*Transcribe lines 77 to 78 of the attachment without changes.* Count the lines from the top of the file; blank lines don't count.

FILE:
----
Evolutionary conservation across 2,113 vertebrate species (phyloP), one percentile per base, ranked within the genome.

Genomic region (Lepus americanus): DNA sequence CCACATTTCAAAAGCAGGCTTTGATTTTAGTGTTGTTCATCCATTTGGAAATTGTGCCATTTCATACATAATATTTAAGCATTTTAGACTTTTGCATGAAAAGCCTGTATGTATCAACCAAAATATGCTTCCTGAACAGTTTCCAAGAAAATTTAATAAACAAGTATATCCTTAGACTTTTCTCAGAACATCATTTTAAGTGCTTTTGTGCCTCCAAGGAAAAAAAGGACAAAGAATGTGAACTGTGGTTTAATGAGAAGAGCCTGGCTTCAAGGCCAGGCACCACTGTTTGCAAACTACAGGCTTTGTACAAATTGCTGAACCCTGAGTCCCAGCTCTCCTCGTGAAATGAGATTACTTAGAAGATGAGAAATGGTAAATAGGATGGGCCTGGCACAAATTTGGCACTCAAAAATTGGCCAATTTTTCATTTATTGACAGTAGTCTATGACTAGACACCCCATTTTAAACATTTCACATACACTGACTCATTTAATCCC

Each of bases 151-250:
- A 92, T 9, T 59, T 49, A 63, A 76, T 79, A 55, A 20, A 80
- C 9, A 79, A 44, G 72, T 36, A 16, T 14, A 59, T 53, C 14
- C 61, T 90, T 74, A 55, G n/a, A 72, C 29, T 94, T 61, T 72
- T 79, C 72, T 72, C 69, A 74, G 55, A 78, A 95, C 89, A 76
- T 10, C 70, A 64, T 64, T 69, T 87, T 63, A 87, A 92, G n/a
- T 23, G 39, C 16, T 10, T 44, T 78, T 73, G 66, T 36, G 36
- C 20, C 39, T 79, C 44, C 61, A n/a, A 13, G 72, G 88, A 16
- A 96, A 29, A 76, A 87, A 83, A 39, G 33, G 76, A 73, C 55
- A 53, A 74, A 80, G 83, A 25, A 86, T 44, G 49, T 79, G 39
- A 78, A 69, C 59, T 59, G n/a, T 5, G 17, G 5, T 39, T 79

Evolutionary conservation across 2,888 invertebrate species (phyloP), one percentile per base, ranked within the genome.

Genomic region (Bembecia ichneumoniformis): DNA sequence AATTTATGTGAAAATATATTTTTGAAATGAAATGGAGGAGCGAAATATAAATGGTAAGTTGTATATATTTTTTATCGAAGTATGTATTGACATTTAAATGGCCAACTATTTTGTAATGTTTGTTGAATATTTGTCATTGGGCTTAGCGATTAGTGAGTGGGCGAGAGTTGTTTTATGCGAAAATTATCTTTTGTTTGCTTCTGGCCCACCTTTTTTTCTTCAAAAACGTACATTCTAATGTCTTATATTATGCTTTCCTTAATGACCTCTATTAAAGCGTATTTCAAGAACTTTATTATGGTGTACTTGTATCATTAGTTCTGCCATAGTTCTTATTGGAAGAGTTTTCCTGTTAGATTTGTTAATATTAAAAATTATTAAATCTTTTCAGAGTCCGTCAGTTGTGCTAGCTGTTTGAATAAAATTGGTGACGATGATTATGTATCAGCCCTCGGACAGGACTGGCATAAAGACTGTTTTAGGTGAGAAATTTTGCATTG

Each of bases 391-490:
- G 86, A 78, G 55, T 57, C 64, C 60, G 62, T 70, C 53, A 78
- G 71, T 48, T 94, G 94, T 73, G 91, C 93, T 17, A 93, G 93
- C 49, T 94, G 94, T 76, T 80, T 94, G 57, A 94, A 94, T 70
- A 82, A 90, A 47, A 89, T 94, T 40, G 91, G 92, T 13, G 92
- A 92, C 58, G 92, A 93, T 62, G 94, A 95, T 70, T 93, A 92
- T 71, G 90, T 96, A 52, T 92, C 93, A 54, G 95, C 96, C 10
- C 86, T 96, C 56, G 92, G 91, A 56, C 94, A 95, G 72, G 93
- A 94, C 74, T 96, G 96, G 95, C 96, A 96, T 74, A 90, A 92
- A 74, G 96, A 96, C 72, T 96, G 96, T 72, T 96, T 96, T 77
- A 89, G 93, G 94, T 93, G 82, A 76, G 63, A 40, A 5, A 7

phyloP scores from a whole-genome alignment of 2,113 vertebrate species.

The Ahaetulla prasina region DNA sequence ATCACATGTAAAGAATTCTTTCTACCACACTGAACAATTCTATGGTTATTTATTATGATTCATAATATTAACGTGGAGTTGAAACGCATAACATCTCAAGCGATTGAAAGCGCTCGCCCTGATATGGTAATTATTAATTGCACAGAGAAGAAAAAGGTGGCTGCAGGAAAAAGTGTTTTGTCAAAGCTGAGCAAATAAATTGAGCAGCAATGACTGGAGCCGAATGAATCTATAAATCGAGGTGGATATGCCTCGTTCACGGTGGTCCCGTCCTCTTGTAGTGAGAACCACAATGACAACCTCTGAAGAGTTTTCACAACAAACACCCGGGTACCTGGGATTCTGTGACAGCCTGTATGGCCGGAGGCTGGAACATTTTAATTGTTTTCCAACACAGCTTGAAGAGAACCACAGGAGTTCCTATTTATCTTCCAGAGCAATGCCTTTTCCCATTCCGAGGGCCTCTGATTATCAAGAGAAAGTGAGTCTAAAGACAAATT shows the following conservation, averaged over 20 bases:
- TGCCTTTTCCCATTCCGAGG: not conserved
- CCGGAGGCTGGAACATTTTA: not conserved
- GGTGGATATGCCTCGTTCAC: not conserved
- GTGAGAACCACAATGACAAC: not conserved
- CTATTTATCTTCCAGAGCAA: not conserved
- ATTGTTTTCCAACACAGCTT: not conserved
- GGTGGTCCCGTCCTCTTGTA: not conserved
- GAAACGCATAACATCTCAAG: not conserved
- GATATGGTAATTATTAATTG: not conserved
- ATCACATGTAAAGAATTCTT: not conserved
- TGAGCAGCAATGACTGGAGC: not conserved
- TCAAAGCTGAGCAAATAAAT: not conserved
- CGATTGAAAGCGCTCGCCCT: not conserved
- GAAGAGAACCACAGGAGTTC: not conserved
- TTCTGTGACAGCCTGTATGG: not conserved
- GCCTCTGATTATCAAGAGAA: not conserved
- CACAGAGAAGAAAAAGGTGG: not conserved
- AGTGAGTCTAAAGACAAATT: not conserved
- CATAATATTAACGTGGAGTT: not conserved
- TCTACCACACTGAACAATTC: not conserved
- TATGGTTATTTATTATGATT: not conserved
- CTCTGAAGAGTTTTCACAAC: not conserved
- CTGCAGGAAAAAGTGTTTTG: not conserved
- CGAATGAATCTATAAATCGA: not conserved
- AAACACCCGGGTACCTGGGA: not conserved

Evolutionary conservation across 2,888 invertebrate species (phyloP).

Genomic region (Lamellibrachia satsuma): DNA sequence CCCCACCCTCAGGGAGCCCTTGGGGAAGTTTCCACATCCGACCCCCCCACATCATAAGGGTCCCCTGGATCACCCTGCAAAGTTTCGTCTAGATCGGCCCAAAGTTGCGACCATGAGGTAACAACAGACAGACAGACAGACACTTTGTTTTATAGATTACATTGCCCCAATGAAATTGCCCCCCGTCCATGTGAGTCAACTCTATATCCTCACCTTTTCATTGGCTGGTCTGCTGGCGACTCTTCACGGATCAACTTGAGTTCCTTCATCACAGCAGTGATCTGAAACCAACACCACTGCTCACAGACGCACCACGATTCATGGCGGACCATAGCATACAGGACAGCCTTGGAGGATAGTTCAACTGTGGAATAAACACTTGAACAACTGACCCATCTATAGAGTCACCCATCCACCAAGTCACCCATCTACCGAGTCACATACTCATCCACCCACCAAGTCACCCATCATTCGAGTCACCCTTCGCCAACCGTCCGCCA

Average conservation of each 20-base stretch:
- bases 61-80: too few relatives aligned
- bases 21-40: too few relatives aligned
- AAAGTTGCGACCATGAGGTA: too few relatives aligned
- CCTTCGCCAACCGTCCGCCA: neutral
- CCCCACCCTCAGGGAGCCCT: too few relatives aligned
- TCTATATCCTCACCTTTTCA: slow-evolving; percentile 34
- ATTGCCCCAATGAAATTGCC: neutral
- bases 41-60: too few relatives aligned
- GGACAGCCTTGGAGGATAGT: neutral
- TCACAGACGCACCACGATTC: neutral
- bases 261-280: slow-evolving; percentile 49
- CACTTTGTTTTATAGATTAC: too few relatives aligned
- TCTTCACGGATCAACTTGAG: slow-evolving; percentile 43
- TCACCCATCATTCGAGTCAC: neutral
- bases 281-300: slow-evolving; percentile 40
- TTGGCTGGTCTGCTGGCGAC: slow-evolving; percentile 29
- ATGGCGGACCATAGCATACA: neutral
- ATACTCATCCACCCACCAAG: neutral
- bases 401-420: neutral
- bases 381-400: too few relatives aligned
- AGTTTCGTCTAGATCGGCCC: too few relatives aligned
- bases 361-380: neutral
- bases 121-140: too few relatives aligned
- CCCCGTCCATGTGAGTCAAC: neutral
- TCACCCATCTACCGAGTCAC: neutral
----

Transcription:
- AGTTTCGTCTAGATCGGCCC: too few relatives aligned
- bases 361-380: neutral